The final version. Finance Minister Brigita Schmögnerová (left) debates government programme with Economy Minister Ľudovít Černák (right).
"The content of the government programme reflects our efforts to repair all that was spoiled during the last four years," Dzurinda said at a November 18 briefing as the cabinet made last-minute adjustments to the text. According to Dzurinda, the programme will not only address the nation's current economic, social, internal security and western integration situations, "it will also revive the rule of law here and will mean a moral revival for the entire society."
The programme document is a 50-page text containing four main chapters - "the democratic legal state," "economic policy," "the social sphere" and "internal security, justice, national defence and foreign policy." According to the Slovak constitution, the government is obliged within 30 days of its formation to submit its programme to parliament and initiate a vote of confidence.
"We cannot call this either a typically left or right-wing document," said Ľubomír Kubín, a political scientist at the Slovak Academy of Sciences. "The programme is very general in spirit, and has two main pillars: an assessment of the current state of the country, including a specific acceptance of responsibility for the situation, and secondly a declaration of intent to solve these problems."
In the document's preamble, Dzurinda's cabinet thanks its predecessor for all the good and positive changes it brought to Slovakia, while at the same time expressing very clearly that Mečiar and his cabinet left the nation in a far worse condition than they found it in 1994.
Among the principal resolutions of the cabinet is a promise to rid society and the state of clientelism and corruption at all levels. The document puts special emphasis on avoiding social antagonism on the basis of political orientation.
Also receiving large mention are the transition to a competitive market economy and the achievement of political plurality, both pre-conditions for the country's accession to European and trans-Atlantic structures.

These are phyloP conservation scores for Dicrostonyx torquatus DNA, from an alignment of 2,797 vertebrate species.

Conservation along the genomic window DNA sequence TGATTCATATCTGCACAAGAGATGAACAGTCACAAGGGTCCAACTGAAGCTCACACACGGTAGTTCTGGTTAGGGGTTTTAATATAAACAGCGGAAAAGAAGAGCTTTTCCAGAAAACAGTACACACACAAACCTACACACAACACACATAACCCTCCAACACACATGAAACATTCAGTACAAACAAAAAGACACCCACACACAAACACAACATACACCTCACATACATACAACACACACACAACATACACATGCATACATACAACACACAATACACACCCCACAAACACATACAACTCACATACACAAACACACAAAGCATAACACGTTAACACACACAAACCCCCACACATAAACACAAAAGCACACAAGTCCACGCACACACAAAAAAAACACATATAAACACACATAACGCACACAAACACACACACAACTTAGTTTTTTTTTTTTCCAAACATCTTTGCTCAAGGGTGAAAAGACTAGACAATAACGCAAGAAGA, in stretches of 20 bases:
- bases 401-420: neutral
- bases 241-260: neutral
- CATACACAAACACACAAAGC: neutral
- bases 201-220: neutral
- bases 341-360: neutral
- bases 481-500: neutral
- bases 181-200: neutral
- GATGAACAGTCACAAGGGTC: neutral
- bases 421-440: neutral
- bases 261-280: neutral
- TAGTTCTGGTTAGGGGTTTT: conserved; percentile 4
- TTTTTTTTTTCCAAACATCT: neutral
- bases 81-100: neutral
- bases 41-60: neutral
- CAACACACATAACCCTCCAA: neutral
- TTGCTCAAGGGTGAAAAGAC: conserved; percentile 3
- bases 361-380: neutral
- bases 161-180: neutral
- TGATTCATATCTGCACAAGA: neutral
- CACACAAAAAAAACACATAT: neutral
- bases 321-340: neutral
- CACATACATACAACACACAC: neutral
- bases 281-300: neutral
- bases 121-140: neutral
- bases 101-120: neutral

In economic terms, the cabinet expects to see a general economic slowdown. Domestic demand will decline due to fiscal austerity measures, while foreign demand for Slovak exports is forecast to dry up due both to a world-wide economic recession and the declining competitiveness of Slovak industry.
By the end of its four-year term, however, the government expects to see annual GDP growth of 4-5%, a figure that will be achieved as measures to restructure the banking and corporate sectors and revitalise small and medium enterprises take effect.
Regarding privatisation, the cabinet resolves to publish documents disclosing the cronyism of the former political elite. All privatisation cases that contravened the law will be investigated and sanctioned, according to the programme script.
One of the most serious early criticisms aimed at the programme by analysts was that it was exceedingly short on specifics. "The government programme does not say exactly what tools it will use to solve these problems, giving the impression that they don't yet have a very deep grasp of certain sectors," said Kubín. "Wordings like 'the government will assess...' or 'the government intends to...' give rise to this impression."
Members of the opposition HZDS party also criticised the vagueness of the document. "I wouldn't even call this a government programme, because it doesn't give any specific numbers or data on what the government plans to do," said Gustav Krajči, the former Interior Minister. "The new government clearly wants to shirk responsibility for the promises they are giving. If the programme is complete and transparent, it's easy to check which goals were not fulfilled. But such a general formulation allows for excuses afterwards."
But Istvan Harna, the Minister of Construction and Public Works and a member of the SMK Hungarian minor coalition partner, said that the programme was a compromise between the aims of the coalition parties. "We all made compromises," he said. "Each party had its own programme, but we all had to limit our ambitions. We all now stand unanimously behind this programme."
23. Nov 1998 at 0:00 | Ivan Remiaš